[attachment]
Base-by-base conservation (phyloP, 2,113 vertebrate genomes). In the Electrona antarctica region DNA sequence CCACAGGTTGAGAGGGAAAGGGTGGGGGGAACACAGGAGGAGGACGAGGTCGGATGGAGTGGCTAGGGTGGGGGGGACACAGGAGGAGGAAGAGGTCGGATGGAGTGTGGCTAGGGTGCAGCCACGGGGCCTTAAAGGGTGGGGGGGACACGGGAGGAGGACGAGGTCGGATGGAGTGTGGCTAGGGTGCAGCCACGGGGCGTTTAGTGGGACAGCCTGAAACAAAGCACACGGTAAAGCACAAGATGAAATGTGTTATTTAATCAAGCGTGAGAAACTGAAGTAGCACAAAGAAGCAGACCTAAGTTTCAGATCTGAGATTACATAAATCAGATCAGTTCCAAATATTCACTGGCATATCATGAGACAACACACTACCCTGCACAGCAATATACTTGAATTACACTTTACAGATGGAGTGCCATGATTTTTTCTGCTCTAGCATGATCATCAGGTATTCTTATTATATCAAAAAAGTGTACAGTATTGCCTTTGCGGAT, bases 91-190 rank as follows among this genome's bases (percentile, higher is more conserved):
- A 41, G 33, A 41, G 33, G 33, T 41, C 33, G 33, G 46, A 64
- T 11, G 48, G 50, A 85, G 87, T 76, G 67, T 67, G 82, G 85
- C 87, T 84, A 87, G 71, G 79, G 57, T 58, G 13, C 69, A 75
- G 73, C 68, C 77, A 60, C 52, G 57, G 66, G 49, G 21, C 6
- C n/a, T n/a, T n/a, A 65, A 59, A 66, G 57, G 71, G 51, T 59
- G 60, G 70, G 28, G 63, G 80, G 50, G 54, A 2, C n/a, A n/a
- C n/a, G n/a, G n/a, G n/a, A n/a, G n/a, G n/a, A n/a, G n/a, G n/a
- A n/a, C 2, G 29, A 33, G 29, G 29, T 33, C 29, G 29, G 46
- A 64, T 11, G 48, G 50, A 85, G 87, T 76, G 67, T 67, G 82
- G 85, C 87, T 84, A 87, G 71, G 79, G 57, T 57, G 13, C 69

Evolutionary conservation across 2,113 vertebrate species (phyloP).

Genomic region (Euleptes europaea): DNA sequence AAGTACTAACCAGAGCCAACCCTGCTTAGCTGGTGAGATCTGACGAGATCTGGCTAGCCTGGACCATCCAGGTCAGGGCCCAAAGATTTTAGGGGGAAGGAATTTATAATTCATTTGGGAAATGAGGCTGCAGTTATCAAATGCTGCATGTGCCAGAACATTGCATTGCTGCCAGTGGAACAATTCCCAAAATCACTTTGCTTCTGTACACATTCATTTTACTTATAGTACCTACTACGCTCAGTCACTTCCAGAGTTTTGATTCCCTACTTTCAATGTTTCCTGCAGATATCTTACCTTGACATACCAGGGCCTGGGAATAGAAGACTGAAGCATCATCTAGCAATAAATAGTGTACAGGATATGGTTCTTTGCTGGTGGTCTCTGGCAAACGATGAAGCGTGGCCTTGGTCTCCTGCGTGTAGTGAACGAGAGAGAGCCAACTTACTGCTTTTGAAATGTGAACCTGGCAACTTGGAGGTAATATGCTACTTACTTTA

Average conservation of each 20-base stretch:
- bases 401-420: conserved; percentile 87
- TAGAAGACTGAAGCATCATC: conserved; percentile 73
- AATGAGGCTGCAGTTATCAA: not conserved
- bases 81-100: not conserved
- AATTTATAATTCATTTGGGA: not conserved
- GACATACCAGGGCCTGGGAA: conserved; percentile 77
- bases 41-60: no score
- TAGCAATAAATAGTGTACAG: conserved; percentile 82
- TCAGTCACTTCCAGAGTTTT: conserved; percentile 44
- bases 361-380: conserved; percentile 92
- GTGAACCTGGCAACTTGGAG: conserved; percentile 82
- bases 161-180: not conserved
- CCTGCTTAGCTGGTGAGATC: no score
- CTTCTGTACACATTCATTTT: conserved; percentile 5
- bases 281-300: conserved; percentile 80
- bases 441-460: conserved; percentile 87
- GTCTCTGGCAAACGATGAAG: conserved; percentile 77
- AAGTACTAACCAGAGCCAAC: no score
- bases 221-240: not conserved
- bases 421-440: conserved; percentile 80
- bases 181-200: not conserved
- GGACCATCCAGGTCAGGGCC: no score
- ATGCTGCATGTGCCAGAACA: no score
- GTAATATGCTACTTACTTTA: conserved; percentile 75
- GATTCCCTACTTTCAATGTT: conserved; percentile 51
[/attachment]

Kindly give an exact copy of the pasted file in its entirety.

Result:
Base-by-base conservation (phyloP, 2,113 vertebrate genomes). In the Electrona antarctica region DNA sequence CCACAGGTTGAGAGGGAAAGGGTGGGGGGAACACAGGAGGAGGACGAGGTCGGATGGAGTGGCTAGGGTGGGGGGGACACAGGAGGAGGAAGAGGTCGGATGGAGTGTGGCTAGGGTGCAGCCACGGGGCCTTAAAGGGTGGGGGGGACACGGGAGGAGGACGAGGTCGGATGGAGTGTGGCTAGGGTGCAGCCACGGGGCGTTTAGTGGGACAGCCTGAAACAAAGCACACGGTAAAGCACAAGATGAAATGTGTTATTTAATCAAGCGTGAGAAACTGAAGTAGCACAAAGAAGCAGACCTAAGTTTCAGATCTGAGATTACATAAATCAGATCAGTTCCAAATATTCACTGGCATATCATGAGACAACACACTACCCTGCACAGCAATATACTTGAATTACACTTTACAGATGGAGTGCCATGATTTTTTCTGCTCTAGCATGATCATCAGGTATTCTTATTATATCAAAAAAGTGTACAGTATTGCCTTTGCGGAT, bases 91-190 rank as follows among this genome's bases (percentile, higher is more conserved):
- A 41, G 33, A 41, G 33, G 33, T 41, C 33, G 33, G 46, A 64
- T 11, G 48, G 50, A 85, G 87, T 76, G 67, T 67, G 82, G 85
- C 87, T 84, A 87, G 71, G 79, G 57, T 58, G 13, C 69, A 75
- G 73, C 68, C 77, A 60, C 52, G 57, G 66, G 49, G 21, C 6
- C n/a, T n/a, T n/a, A 65, A 59, A 66, G 57, G 71, G 51, T 59
- G 60, G 70, G 28, G 63, G 80, G 50, G 54, A 2, C n/a, A n/a
- C n/a, G n/a, G n/a, G n/a, A n/a, G n/a, G n/a, A n/a, G n/a, G n/a
- A n/a, C 2, G 29, A 33, G 29, G 29, T 33, C 29, G 29, G 46
- A 64, T 11, G 48, G 50, A 85, G 87, T 76, G 67, T 67, G 82
- G 85, C 87, T 84, A 87, G 71, G 79, G 57, T 57, G 13, C 69

Evolutionary conservation across 2,113 vertebrate species (phyloP).

Genomic region (Euleptes europaea): DNA sequence AAGTACTAACCAGAGCCAACCCTGCTTAGCTGGTGAGATCTGACGAGATCTGGCTAGCCTGGACCATCCAGGTCAGGGCCCAAAGATTTTAGGGGGAAGGAATTTATAATTCATTTGGGAAATGAGGCTGCAGTTATCAAATGCTGCATGTGCCAGAACATTGCATTGCTGCCAGTGGAACAATTCCCAAAATCACTTTGCTTCTGTACACATTCATTTTACTTATAGTACCTACTACGCTCAGTCACTTCCAGAGTTTTGATTCCCTACTTTCAATGTTTCCTGCAGATATCTTACCTTGACATACCAGGGCCTGGGAATAGAAGACTGAAGCATCATCTAGCAATAAATAGTGTACAGGATATGGTTCTTTGCTGGTGGTCTCTGGCAAACGATGAAGCGTGGCCTTGGTCTCCTGCGTGTAGTGAACGAGAGAGAGCCAACTTACTGCTTTTGAAATGTGAACCTGGCAACTTGGAGGTAATATGCTACTTACTTTA

Average conservation of each 20-base stretch:
- bases 401-420: conserved; percentile 87
- TAGAAGACTGAAGCATCATC: conserved; percentile 73
- AATGAGGCTGCAGTTATCAA: not conserved
- bases 81-100: not conserved
- AATTTATAATTCATTTGGGA: not conserved
- GACATACCAGGGCCTGGGAA: conserved; percentile 77
- bases 41-60: no score
- TAGCAATAAATAGTGTACAG: conserved; percentile 82
- TCAGTCACTTCCAGAGTTTT: conserved; percentile 44
- bases 361-380: conserved; percentile 92
- GTGAACCTGGCAACTTGGAG: conserved; percentile 82
- bases 161-180: not conserved
- CCTGCTTAGCTGGTGAGATC: no score
- CTTCTGTACACATTCATTTT: conserved; percentile 5
- bases 281-300: conserved; percentile 80
- bases 441-460: conserved; percentile 87
- GTCTCTGGCAAACGATGAAG: conserved; percentile 77
- AAGTACTAACCAGAGCCAAC: no score
- bases 221-240: not conserved
- bases 421-440: conserved; percentile 80
- bases 181-200: not conserved
- GGACCATCCAGGTCAGGGCC: no score
- ATGCTGCATGTGCCAGAACA: no score
- GTAATATGCTACTTACTTTA: conserved; percentile 75
- GATTCCCTACTTTCAATGTT: conserved; percentile 51